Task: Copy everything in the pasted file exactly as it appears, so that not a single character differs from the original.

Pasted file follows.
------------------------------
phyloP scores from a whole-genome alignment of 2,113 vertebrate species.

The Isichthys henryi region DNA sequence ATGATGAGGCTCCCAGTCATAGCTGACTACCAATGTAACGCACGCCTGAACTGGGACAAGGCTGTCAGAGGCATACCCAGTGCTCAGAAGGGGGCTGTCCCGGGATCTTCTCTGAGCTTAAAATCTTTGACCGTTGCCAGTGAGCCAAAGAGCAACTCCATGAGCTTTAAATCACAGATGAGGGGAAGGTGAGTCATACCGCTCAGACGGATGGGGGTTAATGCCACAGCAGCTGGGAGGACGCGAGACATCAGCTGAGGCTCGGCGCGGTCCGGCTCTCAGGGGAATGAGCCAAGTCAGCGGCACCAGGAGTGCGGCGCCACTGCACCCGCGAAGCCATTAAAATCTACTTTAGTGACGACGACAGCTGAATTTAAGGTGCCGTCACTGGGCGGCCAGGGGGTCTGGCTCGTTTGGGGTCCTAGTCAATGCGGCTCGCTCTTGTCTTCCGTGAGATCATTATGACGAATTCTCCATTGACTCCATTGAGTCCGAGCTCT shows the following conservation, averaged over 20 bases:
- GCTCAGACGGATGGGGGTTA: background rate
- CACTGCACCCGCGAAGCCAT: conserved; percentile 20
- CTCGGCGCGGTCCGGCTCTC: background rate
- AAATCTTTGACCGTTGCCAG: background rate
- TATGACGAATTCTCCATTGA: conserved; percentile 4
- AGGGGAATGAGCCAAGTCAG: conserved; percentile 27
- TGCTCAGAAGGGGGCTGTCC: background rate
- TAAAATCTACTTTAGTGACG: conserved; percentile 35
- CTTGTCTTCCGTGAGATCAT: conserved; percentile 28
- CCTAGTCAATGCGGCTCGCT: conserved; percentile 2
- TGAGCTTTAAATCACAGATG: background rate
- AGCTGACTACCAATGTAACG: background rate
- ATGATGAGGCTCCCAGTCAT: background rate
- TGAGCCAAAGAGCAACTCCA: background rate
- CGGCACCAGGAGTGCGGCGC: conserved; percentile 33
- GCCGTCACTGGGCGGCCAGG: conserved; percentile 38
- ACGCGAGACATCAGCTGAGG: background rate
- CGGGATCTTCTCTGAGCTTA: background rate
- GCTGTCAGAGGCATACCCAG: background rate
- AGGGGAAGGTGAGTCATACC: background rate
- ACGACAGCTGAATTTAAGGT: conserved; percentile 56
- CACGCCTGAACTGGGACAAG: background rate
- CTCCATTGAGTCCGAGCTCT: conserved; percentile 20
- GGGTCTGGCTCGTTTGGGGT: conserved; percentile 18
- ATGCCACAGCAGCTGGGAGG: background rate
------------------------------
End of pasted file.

phyloP scores from a whole-genome alignment of 2,113 vertebrate species.

The Isichthys henryi region DNA sequence ATGATGAGGCTCCCAGTCATAGCTGACTACCAATGTAACGCACGCCTGAACTGGGACAAGGCTGTCAGAGGCATACCCAGTGCTCAGAAGGGGGCTGTCCCGGGATCTTCTCTGAGCTTAAAATCTTTGACCGTTGCCAGTGAGCCAAAGAGCAACTCCATGAGCTTTAAATCACAGATGAGGGGAAGGTGAGTCATACCGCTCAGACGGATGGGGGTTAATGCCACAGCAGCTGGGAGGACGCGAGACATCAGCTGAGGCTCGGCGCGGTCCGGCTCTCAGGGGAATGAGCCAAGTCAGCGGCACCAGGAGTGCGGCGCCACTGCACCCGCGAAGCCATTAAAATCTACTTTAGTGACGACGACAGCTGAATTTAAGGTGCCGTCACTGGGCGGCCAGGGGGTCTGGCTCGTTTGGGGTCCTAGTCAATGCGGCTCGCTCTTGTCTTCCGTGAGATCATTATGACGAATTCTCCATTGACTCCATTGAGTCCGAGCTCT shows the following conservation, averaged over 20 bases:
- GCTCAGACGGATGGGGGTTA: background rate
- CACTGCACCCGCGAAGCCAT: conserved; percentile 20
- CTCGGCGCGGTCCGGCTCTC: background rate
- AAATCTTTGACCGTTGCCAG: background rate
- TATGACGAATTCTCCATTGA: conserved; percentile 4
- AGGGGAATGAGCCAAGTCAG: conserved; percentile 27
- TGCTCAGAAGGGGGCTGTCC: background rate
- TAAAATCTACTTTAGTGACG: conserved; percentile 35
- CTTGTCTTCCGTGAGATCAT: conserved; percentile 28
- CCTAGTCAATGCGGCTCGCT: conserved; percentile 2
- TGAGCTTTAAATCACAGATG: background rate
- AGCTGACTACCAATGTAACG: background rate
- ATGATGAGGCTCCCAGTCAT: background rate
- TGAGCCAAAGAGCAACTCCA: background rate
- CGGCACCAGGAGTGCGGCGC: conserved; percentile 33
- GCCGTCACTGGGCGGCCAGG: conserved; percentile 38
- ACGCGAGACATCAGCTGAGG: background rate
- CGGGATCTTCTCTGAGCTTA: background rate
- GCTGTCAGAGGCATACCCAG: background rate
- AGGGGAAGGTGAGTCATACC: background rate
- ACGACAGCTGAATTTAAGGT: conserved; percentile 56
- CACGCCTGAACTGGGACAAG: background rate
- CTCCATTGAGTCCGAGCTCT: conserved; percentile 20
- GGGTCTGGCTCGTTTGGGGT: conserved; percentile 18
- ATGCCACAGCAGCTGGGAGG: background rate